ENCOUNTERS WITH ANIMALS
MANY of the native animals that I was familiar with in my boyhood and teens are rarely seen today. What most people fail to realise is that when even the smallest of them are gone the health of the environment can suffer. Active little marsupials like the Long-nosed Bandicoot used to keep our bushland healthy by eating out the bardi grubs and witchetty grubs. They were superbly adapted to the task. Now there are grubby trees everywhere, and up in the hills barely a tree is free of white ants.
Some bandicoots are still about, but the job nature gave them is being neglected. In the days when they flourished, before they had predators such as feral cats and foxes stalking them, bandicoots lived in the hollows of trees. Now they live deep in vacated rabbit burrows mainly. And there were a great many other animals about that I fondly remember.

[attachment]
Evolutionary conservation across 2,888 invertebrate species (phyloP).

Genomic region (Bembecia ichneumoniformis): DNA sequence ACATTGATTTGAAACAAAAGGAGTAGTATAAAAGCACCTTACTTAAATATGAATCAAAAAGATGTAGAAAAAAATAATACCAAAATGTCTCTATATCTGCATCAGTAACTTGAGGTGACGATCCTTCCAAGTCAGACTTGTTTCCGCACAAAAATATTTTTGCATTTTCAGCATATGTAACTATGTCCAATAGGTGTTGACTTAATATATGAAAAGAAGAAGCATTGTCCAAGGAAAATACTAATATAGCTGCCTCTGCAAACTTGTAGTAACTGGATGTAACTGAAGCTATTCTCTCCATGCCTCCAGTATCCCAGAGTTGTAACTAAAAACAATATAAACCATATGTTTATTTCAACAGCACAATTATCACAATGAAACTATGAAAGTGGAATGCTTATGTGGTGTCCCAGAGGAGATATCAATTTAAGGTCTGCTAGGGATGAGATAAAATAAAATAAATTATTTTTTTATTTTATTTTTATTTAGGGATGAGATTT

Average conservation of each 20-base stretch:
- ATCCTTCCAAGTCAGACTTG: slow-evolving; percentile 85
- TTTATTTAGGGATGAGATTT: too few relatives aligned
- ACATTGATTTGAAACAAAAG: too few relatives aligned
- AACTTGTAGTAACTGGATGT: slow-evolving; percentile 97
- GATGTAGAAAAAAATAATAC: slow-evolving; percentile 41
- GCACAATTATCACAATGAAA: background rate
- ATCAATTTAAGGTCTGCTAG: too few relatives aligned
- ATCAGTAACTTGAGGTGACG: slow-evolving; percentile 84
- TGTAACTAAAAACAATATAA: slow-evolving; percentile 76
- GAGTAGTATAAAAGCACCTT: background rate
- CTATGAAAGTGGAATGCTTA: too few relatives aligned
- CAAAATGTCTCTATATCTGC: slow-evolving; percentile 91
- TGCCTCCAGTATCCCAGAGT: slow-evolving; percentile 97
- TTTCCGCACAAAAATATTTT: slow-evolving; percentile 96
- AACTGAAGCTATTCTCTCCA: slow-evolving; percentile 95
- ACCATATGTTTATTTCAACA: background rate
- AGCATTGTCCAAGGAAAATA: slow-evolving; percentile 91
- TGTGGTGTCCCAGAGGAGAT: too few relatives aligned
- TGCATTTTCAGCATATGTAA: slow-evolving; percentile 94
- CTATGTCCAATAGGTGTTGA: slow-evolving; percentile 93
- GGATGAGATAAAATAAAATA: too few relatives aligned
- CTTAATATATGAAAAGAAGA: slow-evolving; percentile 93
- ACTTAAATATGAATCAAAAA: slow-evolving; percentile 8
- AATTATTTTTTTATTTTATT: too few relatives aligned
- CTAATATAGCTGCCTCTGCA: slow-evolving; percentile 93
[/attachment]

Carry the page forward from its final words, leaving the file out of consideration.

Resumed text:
We don't see the duck-billed Platypus so much now. There used to be quite a few living in the creek up home. In years gone by we actually caught a family of them. They virtually lived on an insect diet and we couldn't provide that for long; they especially liked dragonflies. We still see the spiny Echidna - there's one out in the orchard all the time, eating fruit and insects.
The most ferocious marsupial I ever met was a Spotted-tailed Quoll, a carnivorous animal equipped with a gaping jaw. If it gets a bite of you, it can hang on like glue. He dug his sabre-like teeth into me and wouldn't let go. I knew then it was not a rabbit caught in the trap!
It has been a long time since I saw a Brush-tailed Phascogale up close, although I'm sure there's one up in the roof right now. He can be heard thumping about after dusk. He goes out into the orchard at night and has a good feed. And, of course, leaves his calling card.